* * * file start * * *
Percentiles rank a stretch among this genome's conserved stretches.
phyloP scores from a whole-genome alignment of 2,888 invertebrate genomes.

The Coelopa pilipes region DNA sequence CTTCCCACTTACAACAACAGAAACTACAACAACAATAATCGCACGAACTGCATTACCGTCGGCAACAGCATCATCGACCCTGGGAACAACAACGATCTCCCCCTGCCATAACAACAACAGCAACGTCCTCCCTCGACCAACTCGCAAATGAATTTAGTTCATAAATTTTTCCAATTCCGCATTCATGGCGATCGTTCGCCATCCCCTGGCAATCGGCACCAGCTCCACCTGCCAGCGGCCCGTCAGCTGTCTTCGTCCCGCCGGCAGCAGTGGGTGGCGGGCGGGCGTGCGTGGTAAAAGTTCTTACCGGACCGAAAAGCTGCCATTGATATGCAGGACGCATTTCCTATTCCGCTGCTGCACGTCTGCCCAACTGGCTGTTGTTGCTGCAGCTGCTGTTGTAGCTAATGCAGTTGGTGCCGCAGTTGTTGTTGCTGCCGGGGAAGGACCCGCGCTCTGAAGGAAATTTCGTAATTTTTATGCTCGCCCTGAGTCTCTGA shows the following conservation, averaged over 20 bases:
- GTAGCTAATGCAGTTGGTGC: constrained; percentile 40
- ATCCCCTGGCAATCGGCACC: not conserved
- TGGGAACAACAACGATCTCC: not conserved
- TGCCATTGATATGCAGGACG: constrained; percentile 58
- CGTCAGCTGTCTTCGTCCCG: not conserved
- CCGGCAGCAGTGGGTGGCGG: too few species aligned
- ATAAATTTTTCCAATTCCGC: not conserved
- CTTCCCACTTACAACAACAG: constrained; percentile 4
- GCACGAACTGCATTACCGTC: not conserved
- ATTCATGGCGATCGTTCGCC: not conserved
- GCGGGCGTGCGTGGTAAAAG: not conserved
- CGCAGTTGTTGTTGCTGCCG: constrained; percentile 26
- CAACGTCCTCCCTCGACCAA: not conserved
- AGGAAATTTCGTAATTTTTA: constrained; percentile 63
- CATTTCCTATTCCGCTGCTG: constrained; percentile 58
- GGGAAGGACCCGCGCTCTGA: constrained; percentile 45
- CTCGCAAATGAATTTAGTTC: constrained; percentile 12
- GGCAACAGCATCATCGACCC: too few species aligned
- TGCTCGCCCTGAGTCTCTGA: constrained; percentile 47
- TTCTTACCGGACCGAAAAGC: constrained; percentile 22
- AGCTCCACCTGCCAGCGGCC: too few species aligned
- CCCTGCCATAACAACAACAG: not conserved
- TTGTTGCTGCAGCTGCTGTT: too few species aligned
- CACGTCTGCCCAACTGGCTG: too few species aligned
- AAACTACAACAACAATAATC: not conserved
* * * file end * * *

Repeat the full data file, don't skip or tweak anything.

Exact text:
Percentiles rank a stretch among this genome's conserved stretches.
phyloP scores from a whole-genome alignment of 2,888 invertebrate genomes.

The Coelopa pilipes region DNA sequence CTTCCCACTTACAACAACAGAAACTACAACAACAATAATCGCACGAACTGCATTACCGTCGGCAACAGCATCATCGACCCTGGGAACAACAACGATCTCCCCCTGCCATAACAACAACAGCAACGTCCTCCCTCGACCAACTCGCAAATGAATTTAGTTCATAAATTTTTCCAATTCCGCATTCATGGCGATCGTTCGCCATCCCCTGGCAATCGGCACCAGCTCCACCTGCCAGCGGCCCGTCAGCTGTCTTCGTCCCGCCGGCAGCAGTGGGTGGCGGGCGGGCGTGCGTGGTAAAAGTTCTTACCGGACCGAAAAGCTGCCATTGATATGCAGGACGCATTTCCTATTCCGCTGCTGCACGTCTGCCCAACTGGCTGTTGTTGCTGCAGCTGCTGTTGTAGCTAATGCAGTTGGTGCCGCAGTTGTTGTTGCTGCCGGGGAAGGACCCGCGCTCTGAAGGAAATTTCGTAATTTTTATGCTCGCCCTGAGTCTCTGA shows the following conservation, averaged over 20 bases:
- GTAGCTAATGCAGTTGGTGC: constrained; percentile 40
- ATCCCCTGGCAATCGGCACC: not conserved
- TGGGAACAACAACGATCTCC: not conserved
- TGCCATTGATATGCAGGACG: constrained; percentile 58
- CGTCAGCTGTCTTCGTCCCG: not conserved
- CCGGCAGCAGTGGGTGGCGG: too few species aligned
- ATAAATTTTTCCAATTCCGC: not conserved
- CTTCCCACTTACAACAACAG: constrained; percentile 4
- GCACGAACTGCATTACCGTC: not conserved
- ATTCATGGCGATCGTTCGCC: not conserved
- GCGGGCGTGCGTGGTAAAAG: not conserved
- CGCAGTTGTTGTTGCTGCCG: constrained; percentile 26
- CAACGTCCTCCCTCGACCAA: not conserved
- AGGAAATTTCGTAATTTTTA: constrained; percentile 63
- CATTTCCTATTCCGCTGCTG: constrained; percentile 58
- GGGAAGGACCCGCGCTCTGA: constrained; percentile 45
- CTCGCAAATGAATTTAGTTC: constrained; percentile 12
- GGCAACAGCATCATCGACCC: too few species aligned
- TGCTCGCCCTGAGTCTCTGA: constrained; percentile 47
- TTCTTACCGGACCGAAAAGC: constrained; percentile 22
- AGCTCCACCTGCCAGCGGCC: too few species aligned
- CCCTGCCATAACAACAACAG: not conserved
- TTGTTGCTGCAGCTGCTGTT: too few species aligned
- CACGTCTGCCCAACTGGCTG: too few species aligned
- AAACTACAACAACAATAATC: not conserved